IMG_3140This picture does not do justice to this installation.  This is just a tiny fraction of what this equestrian wonderland is all about.  After all, word has it that a certain NY magnate and a west coast software mogul have invested many resources in this installation.  From what I understand there is a multi-star resort hotel in the works.  Many years ago, Wifey participated in this type of competitions and it was nice to have the play-by-play from someone who knows what is going on.  Suffice to say this was a $25,000 Grand Prix event.  It was most impressive…

Admission was free, and there are plenty of places to eat on the premises.  It also features a very kid-friendly environment.  I’m not a huge equestrian fan, but wifey and I will be checking this place out soon (hopefully with a better SLR camera, and not just an iPhone).  I am particularly interested in watching a dressage event.  Definitely a very  nice place to visit.

Midway through the event – similar to hockey – the grounds underwent grooming.  No Zamboni here, instead several water trucks and John Deere’s making sure the sand was oh-just-so-perfect.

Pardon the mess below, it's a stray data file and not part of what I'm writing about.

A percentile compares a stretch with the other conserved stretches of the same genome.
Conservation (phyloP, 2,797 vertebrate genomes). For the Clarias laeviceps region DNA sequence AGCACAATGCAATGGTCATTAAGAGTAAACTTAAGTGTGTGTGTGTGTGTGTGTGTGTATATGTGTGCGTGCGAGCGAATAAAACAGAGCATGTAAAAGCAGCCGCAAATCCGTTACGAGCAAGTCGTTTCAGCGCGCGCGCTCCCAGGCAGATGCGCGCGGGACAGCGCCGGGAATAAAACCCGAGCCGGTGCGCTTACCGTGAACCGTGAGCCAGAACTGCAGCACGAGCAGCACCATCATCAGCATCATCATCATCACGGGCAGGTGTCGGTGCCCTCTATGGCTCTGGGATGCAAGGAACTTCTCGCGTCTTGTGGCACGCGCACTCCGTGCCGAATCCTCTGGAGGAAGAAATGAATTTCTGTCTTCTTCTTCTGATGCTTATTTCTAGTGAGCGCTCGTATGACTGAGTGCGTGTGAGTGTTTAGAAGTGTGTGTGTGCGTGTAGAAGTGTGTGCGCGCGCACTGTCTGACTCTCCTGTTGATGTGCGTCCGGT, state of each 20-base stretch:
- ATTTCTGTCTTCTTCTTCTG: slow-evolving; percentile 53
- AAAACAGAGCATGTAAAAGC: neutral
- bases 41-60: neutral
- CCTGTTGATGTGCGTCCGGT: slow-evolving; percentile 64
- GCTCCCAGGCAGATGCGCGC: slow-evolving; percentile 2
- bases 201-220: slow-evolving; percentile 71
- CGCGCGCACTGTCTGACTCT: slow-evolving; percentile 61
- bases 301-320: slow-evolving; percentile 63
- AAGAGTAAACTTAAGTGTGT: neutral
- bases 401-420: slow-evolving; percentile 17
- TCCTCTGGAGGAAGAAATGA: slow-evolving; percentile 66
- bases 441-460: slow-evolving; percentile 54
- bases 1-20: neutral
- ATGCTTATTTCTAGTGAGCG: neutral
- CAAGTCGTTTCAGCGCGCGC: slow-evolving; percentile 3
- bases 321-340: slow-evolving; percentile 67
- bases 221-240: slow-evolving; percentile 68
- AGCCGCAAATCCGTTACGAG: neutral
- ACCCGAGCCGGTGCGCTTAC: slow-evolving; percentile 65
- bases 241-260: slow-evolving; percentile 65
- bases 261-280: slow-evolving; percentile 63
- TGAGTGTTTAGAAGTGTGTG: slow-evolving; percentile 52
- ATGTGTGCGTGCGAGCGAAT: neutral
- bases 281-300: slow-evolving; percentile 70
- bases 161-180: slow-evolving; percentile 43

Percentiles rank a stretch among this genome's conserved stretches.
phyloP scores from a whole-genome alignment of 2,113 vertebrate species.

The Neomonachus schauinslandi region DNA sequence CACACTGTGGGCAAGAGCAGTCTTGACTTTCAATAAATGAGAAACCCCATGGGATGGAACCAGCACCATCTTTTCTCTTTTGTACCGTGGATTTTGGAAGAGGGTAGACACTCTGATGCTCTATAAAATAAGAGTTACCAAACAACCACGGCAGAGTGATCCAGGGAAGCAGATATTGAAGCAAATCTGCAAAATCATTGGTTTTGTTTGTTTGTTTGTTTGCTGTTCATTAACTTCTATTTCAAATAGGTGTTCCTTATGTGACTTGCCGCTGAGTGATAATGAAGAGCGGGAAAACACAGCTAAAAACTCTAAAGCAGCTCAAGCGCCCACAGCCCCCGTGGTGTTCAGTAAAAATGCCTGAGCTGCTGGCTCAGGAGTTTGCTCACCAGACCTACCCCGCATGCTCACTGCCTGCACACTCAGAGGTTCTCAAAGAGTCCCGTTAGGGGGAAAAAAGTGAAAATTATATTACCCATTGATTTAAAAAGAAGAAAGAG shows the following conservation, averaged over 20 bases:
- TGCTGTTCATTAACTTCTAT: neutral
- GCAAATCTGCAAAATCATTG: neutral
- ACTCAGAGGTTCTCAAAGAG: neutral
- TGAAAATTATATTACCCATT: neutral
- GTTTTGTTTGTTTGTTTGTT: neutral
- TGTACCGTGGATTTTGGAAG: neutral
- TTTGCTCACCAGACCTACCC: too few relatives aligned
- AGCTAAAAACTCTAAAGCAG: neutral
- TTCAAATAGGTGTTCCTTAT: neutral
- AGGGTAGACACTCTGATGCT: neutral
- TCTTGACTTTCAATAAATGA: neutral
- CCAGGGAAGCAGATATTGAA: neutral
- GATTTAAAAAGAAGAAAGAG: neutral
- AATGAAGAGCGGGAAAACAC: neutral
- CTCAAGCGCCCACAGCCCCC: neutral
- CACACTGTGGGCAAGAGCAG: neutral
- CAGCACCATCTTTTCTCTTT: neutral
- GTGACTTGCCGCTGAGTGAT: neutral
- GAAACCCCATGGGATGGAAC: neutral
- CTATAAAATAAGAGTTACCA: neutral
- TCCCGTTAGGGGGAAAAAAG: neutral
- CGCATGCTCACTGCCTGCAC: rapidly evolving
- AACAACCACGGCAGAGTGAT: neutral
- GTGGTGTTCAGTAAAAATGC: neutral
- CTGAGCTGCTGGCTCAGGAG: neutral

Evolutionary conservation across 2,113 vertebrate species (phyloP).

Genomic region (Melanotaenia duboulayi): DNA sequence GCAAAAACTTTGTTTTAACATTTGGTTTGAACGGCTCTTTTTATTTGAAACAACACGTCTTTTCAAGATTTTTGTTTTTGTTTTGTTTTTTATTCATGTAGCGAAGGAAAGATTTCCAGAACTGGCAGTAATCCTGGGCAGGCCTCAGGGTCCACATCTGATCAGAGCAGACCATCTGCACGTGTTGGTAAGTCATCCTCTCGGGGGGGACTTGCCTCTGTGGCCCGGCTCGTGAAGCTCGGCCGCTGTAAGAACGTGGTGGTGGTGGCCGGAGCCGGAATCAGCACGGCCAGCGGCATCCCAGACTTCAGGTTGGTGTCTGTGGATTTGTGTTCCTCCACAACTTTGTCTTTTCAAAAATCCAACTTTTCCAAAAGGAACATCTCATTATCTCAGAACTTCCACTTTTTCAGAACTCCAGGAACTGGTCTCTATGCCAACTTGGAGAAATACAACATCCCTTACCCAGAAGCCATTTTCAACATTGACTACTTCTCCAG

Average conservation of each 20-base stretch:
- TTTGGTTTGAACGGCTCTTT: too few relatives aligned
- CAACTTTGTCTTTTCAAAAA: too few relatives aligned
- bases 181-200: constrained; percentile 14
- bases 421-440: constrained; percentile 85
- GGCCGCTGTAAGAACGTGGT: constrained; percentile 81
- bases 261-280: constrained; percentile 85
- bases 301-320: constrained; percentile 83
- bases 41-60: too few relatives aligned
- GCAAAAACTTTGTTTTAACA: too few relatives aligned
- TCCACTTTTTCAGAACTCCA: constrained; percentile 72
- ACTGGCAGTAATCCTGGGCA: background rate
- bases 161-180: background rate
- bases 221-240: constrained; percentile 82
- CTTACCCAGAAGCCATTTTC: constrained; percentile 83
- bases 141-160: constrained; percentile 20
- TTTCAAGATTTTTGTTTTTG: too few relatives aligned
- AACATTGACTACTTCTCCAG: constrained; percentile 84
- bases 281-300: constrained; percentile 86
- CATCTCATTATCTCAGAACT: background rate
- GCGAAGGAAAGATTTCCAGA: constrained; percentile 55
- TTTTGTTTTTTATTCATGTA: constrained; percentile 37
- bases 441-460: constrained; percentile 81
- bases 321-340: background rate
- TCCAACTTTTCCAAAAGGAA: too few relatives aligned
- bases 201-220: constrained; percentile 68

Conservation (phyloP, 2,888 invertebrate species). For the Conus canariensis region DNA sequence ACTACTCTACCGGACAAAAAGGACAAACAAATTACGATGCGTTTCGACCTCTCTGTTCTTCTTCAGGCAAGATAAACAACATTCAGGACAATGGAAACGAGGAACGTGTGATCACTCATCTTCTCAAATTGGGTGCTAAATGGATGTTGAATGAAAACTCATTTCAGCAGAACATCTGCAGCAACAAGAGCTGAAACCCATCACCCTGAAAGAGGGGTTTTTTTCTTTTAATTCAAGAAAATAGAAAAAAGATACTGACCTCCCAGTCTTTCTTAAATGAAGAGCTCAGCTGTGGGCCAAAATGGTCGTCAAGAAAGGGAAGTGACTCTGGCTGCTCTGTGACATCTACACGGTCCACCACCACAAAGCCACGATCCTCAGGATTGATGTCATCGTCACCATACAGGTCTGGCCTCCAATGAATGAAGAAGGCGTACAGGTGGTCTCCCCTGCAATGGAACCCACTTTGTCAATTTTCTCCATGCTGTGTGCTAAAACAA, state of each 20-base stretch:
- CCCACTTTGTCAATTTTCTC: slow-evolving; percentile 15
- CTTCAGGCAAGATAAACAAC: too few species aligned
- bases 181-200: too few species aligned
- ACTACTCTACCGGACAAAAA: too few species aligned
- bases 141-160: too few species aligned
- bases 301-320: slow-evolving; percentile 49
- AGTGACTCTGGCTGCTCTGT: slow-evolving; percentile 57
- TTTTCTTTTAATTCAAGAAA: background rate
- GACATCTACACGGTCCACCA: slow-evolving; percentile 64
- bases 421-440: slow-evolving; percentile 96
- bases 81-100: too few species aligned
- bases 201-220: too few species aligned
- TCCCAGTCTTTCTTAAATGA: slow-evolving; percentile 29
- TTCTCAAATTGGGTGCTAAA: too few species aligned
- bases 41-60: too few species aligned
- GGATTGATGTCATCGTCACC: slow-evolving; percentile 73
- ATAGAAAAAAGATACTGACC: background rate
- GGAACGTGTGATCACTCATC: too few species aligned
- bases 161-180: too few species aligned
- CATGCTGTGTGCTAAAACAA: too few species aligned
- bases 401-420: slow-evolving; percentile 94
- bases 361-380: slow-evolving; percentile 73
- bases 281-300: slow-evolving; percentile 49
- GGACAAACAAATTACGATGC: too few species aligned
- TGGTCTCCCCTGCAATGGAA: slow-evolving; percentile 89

Weather this morning was also perfect so I headed out for a nice bicycle ride.  I had to burn off the outstanding panna cotta I had for dessert the night before, so I logged a longer than usual ride.  Along the way, I snapped the following picture:

IMG_3158I know, an abandoned farm-house, big deal right?  I’ve written about this very place before – about 2.5 years ago – click here.  It looked less grown up with vegetation then, but the hold house is still there…



Triple Tree Aerodrome Fly In

I had a chance to visit the 8th annual Triple Tree Aerodrome Fly In in Woodruff, South Carolina this Saturday.  It was a very warm and humid day – felt more like 4th of July weekend rather than the weekend after Labour Day.  However, once we got there things were all good!

Cousin Jim and I arrived late.  We had “issues” with the transmission on Jim’s shop-truck – the tranny gave up the ghost.  With the help of one of our buddies Mike R, we got a ride back to Jim’s shop.  We called a local rollback to go pick up the shop-truck.  In the meantime we jumped in the backup shop-truck-2.0 and headed out to Woodruff.